This dog was following me all around on a recent photo shoot at a rural property. Towards the end she was clearly worn out….couldn’t even be bothered to brush the cobwebs off her ear.

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Malpas Dam

Here’s a panorama taken yesterday of Malpas Dam, located just near Guyra.

Tech info: Images taken with a 10 – 24 mm lens at 10 mm, with a polarising filter. The panorama was stitched together in Photoshop CS5 using 5 separate raw images. The raw images had a mild ‘shadows & highlights’ adjustment applied to each first. The stitched image was then cropped into a clean rectangular shape. Then the panorama was finished off in Lightroom 3 with +6 on fill light & +3 on blacks to increase the dynamic range further,  a bit (+7) of clarity which increases the mid-tone contrast, a bit (+15) of vibrance which selectively increases the saturation of muted colours,  a bit of hue adjustment (+8) on yellows to make the vegetation look even more lush, and a very little bit of darkening adjustment (-2)  in the blues to make the sky and water punch even more as well.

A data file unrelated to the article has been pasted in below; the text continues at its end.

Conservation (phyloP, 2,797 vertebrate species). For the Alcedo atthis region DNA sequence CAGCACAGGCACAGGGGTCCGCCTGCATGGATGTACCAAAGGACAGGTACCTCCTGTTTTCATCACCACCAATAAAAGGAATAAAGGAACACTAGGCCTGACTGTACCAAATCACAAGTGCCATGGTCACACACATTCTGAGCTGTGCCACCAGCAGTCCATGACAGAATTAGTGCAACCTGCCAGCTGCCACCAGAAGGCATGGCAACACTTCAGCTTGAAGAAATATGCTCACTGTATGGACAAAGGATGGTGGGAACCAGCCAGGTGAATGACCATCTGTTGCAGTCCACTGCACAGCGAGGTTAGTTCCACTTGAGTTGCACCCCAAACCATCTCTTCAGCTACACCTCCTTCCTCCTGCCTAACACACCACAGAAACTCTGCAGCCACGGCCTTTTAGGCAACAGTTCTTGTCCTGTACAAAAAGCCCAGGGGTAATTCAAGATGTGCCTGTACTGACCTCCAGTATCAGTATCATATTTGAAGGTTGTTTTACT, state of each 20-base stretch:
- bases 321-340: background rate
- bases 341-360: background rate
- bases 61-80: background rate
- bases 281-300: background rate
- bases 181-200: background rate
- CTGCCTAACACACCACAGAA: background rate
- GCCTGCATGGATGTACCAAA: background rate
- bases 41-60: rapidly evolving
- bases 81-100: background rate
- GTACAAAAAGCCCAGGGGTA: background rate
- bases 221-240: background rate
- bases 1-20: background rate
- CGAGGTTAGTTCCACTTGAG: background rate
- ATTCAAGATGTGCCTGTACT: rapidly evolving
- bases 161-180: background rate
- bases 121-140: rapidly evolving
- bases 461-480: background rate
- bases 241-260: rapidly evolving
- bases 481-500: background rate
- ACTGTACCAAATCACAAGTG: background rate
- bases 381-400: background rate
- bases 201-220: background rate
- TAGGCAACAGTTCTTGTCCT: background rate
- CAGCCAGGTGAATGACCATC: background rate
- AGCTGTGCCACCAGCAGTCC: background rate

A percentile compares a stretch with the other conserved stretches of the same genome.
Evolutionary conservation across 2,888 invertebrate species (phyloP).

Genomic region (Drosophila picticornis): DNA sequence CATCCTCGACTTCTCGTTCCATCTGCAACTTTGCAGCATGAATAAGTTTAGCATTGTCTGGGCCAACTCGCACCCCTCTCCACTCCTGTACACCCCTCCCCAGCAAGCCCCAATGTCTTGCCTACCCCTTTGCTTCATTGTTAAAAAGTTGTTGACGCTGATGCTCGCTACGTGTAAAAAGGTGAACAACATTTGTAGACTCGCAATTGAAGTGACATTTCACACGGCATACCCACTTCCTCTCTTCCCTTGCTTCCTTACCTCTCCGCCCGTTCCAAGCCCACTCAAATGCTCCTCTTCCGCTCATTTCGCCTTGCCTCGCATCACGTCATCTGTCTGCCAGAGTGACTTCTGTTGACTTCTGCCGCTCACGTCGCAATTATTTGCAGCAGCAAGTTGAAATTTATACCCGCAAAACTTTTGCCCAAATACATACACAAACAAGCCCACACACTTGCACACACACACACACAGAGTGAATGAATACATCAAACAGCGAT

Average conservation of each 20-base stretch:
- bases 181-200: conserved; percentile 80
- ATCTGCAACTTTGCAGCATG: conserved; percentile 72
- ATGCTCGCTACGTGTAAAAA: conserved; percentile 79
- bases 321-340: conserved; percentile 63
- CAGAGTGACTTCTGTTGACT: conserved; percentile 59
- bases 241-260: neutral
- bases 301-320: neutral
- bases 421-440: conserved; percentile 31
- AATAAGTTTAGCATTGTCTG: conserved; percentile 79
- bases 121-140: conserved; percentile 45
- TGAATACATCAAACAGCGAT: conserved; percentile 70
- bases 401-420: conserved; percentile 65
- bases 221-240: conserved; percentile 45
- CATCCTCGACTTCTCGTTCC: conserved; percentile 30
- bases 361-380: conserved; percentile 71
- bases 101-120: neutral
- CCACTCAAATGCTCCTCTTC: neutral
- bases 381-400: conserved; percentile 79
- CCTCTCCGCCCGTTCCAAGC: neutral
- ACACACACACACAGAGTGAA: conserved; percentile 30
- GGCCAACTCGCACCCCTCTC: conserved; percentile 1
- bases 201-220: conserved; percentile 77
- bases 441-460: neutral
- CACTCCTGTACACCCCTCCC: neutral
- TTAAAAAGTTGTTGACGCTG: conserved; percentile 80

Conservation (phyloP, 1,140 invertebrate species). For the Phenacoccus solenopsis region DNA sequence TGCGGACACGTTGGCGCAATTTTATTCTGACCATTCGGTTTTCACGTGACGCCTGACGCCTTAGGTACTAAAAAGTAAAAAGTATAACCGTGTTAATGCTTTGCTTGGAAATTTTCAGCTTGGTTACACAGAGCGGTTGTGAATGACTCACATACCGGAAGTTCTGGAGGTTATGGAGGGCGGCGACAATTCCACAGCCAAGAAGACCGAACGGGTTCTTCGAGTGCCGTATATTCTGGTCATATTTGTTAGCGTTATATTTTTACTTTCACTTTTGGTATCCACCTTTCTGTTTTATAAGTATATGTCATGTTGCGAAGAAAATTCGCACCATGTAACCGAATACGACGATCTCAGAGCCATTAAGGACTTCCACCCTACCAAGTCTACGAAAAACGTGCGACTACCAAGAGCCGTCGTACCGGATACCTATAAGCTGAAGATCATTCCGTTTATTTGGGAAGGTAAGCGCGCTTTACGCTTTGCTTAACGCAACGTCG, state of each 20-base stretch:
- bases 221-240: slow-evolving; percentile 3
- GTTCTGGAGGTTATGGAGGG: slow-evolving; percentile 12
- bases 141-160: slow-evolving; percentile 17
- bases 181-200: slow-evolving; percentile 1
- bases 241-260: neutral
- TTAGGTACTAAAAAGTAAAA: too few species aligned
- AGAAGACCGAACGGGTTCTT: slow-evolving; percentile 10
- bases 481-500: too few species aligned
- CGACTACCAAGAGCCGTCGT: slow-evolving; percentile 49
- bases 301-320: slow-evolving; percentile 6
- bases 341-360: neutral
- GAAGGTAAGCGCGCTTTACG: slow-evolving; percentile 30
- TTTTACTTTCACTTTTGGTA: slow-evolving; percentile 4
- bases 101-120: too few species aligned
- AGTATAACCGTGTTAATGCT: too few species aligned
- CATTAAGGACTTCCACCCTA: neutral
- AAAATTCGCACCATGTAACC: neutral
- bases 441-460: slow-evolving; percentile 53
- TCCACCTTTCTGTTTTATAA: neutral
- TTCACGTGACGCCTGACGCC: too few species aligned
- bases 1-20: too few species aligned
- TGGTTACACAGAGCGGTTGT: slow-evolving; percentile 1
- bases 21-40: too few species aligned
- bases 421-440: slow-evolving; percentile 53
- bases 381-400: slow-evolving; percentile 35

The result is not at all subtle, but it seems to really convey the feeling of the Australian countryside at mid-summer.

 

Malpas Dam


Mallyveen – a Waterfront Property at Toronto

Mallyveen is a property currently for sale in Toronto. The house dates from 1904, and it’s in immaculate condition. This is one of the best properties I’ve shot this year, which is why I’m sharing it with you.

Mallyveen would have been one of the original properties when the Toronto waterfront area was first developed – the lot is enormous and is pretty much level at the western end. Most nearby properties have been subdivided.

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The driveway is flanked by Agapanthus and avocado trees.

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Here’s the front pathway.

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Original lead-lighted front door…